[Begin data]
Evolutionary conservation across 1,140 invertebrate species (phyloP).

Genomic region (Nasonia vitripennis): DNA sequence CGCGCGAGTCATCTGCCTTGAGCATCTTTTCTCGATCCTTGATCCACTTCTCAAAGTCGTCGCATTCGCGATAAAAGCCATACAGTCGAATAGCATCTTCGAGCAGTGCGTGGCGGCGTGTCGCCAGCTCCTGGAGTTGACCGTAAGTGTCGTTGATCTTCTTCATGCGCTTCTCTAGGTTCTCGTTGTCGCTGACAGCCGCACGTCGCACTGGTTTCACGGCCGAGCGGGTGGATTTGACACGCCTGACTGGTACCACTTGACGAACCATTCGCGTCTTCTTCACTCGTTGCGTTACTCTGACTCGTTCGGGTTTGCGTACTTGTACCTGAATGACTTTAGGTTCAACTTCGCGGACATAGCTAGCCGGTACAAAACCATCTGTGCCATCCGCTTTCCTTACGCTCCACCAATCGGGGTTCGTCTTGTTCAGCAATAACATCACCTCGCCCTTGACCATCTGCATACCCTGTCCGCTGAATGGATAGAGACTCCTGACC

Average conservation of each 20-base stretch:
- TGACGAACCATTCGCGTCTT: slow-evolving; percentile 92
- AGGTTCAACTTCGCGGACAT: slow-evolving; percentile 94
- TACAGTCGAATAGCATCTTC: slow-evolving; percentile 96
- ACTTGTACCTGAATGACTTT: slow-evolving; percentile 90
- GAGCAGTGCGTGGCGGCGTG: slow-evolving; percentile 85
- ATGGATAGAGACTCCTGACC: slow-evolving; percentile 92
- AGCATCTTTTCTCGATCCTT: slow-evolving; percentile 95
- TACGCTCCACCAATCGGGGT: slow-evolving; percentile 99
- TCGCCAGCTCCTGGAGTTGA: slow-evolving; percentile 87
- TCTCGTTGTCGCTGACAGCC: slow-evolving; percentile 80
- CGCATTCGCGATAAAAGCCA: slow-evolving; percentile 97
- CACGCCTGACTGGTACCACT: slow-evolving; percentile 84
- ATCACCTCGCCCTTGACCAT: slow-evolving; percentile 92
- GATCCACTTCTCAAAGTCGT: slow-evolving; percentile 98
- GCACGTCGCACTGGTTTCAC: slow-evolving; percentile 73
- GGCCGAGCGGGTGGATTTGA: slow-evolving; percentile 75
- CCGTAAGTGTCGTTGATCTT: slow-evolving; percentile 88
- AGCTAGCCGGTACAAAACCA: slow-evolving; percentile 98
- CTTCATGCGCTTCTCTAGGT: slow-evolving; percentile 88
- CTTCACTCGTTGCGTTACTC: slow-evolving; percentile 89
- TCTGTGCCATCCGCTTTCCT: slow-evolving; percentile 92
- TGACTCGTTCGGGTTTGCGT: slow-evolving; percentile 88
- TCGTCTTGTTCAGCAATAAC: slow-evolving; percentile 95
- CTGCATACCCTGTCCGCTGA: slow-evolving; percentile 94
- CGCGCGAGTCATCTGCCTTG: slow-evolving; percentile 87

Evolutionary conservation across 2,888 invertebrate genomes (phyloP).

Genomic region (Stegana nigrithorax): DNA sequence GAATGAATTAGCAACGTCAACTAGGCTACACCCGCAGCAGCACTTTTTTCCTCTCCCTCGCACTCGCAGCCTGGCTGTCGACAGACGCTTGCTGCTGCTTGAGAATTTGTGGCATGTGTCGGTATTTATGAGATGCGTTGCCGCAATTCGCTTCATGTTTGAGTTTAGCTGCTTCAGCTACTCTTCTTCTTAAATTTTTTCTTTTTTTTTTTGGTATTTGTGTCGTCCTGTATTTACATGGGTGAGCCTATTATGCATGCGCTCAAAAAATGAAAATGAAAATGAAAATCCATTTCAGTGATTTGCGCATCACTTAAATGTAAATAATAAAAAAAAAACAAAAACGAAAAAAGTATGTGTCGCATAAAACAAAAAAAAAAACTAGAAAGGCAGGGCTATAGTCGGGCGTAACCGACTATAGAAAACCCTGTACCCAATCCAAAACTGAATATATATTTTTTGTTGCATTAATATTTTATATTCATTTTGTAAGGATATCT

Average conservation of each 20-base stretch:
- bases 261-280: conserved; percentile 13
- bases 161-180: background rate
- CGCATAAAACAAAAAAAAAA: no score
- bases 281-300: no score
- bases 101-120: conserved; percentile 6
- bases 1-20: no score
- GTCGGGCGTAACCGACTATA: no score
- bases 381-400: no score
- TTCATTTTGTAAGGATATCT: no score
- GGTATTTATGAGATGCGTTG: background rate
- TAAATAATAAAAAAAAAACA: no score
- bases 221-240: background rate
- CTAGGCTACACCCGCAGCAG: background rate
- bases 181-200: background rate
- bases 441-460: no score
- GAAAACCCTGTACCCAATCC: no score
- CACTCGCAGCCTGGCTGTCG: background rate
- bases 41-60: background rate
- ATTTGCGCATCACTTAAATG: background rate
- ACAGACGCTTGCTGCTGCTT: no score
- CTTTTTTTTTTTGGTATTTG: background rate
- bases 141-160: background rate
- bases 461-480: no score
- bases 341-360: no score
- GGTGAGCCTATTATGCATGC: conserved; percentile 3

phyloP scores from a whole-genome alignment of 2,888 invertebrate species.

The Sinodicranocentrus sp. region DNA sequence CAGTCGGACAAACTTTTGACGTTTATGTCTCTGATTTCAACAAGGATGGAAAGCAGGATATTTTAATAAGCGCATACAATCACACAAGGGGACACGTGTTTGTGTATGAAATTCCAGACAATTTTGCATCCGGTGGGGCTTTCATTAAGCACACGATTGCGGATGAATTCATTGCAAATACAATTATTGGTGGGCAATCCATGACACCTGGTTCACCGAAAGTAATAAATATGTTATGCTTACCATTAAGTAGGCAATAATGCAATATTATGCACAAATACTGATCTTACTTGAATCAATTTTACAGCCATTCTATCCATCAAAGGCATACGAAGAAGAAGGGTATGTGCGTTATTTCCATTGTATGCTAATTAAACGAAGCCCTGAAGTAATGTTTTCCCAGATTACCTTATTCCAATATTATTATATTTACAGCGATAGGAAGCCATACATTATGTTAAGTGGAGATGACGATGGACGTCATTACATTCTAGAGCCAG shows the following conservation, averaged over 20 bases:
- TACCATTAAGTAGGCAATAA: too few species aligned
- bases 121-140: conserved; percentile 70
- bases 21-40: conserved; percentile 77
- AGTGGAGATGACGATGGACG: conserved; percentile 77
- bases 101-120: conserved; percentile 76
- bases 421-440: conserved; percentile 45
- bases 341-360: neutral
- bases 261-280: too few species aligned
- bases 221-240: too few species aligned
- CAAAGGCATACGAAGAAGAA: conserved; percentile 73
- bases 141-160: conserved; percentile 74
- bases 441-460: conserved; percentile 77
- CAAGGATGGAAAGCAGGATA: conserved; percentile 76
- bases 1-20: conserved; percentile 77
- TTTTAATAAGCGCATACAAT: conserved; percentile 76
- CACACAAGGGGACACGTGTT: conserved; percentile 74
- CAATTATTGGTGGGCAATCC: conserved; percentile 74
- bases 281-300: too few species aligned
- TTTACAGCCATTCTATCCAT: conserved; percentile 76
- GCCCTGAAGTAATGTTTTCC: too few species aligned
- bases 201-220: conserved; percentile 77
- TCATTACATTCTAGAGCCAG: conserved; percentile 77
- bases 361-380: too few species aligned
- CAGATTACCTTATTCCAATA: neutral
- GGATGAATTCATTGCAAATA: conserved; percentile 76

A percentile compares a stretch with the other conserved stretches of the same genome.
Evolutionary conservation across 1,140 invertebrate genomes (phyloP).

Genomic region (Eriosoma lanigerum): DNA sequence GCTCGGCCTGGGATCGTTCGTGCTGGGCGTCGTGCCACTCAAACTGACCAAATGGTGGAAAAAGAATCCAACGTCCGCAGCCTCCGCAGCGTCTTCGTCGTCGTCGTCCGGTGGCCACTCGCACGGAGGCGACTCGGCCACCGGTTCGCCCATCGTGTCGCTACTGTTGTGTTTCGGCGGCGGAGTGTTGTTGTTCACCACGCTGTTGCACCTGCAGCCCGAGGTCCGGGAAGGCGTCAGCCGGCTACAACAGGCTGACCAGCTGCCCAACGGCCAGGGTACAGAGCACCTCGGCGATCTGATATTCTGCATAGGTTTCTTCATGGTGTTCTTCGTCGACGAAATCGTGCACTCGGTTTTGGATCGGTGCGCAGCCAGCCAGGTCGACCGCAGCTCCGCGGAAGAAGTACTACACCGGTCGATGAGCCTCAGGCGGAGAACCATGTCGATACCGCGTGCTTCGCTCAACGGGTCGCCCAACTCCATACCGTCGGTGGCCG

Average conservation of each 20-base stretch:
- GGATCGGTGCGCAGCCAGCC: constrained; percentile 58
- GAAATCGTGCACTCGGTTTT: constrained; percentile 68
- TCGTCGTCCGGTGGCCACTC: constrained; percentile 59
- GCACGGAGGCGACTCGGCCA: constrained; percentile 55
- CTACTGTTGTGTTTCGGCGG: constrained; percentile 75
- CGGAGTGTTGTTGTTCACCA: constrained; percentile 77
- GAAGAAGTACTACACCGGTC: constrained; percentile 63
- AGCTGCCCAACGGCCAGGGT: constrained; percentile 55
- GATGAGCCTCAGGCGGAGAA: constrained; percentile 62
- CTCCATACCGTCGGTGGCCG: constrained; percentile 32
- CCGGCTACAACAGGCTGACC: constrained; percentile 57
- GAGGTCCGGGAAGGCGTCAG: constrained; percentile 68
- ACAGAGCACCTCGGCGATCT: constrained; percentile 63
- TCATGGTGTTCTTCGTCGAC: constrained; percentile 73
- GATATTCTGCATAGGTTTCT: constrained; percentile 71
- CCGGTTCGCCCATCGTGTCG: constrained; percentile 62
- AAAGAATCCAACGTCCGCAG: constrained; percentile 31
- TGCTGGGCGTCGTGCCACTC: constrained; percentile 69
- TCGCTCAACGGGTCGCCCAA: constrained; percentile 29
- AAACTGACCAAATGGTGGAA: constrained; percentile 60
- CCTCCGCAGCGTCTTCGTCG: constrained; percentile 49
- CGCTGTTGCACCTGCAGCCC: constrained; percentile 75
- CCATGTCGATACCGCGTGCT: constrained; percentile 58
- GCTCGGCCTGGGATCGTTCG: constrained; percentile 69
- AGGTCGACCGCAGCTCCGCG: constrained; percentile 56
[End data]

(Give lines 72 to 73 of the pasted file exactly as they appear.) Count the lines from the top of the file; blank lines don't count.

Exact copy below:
- bases 1-20: conserved; percentile 77
- TTTTAATAAGCGCATACAAT: conserved; percentile 76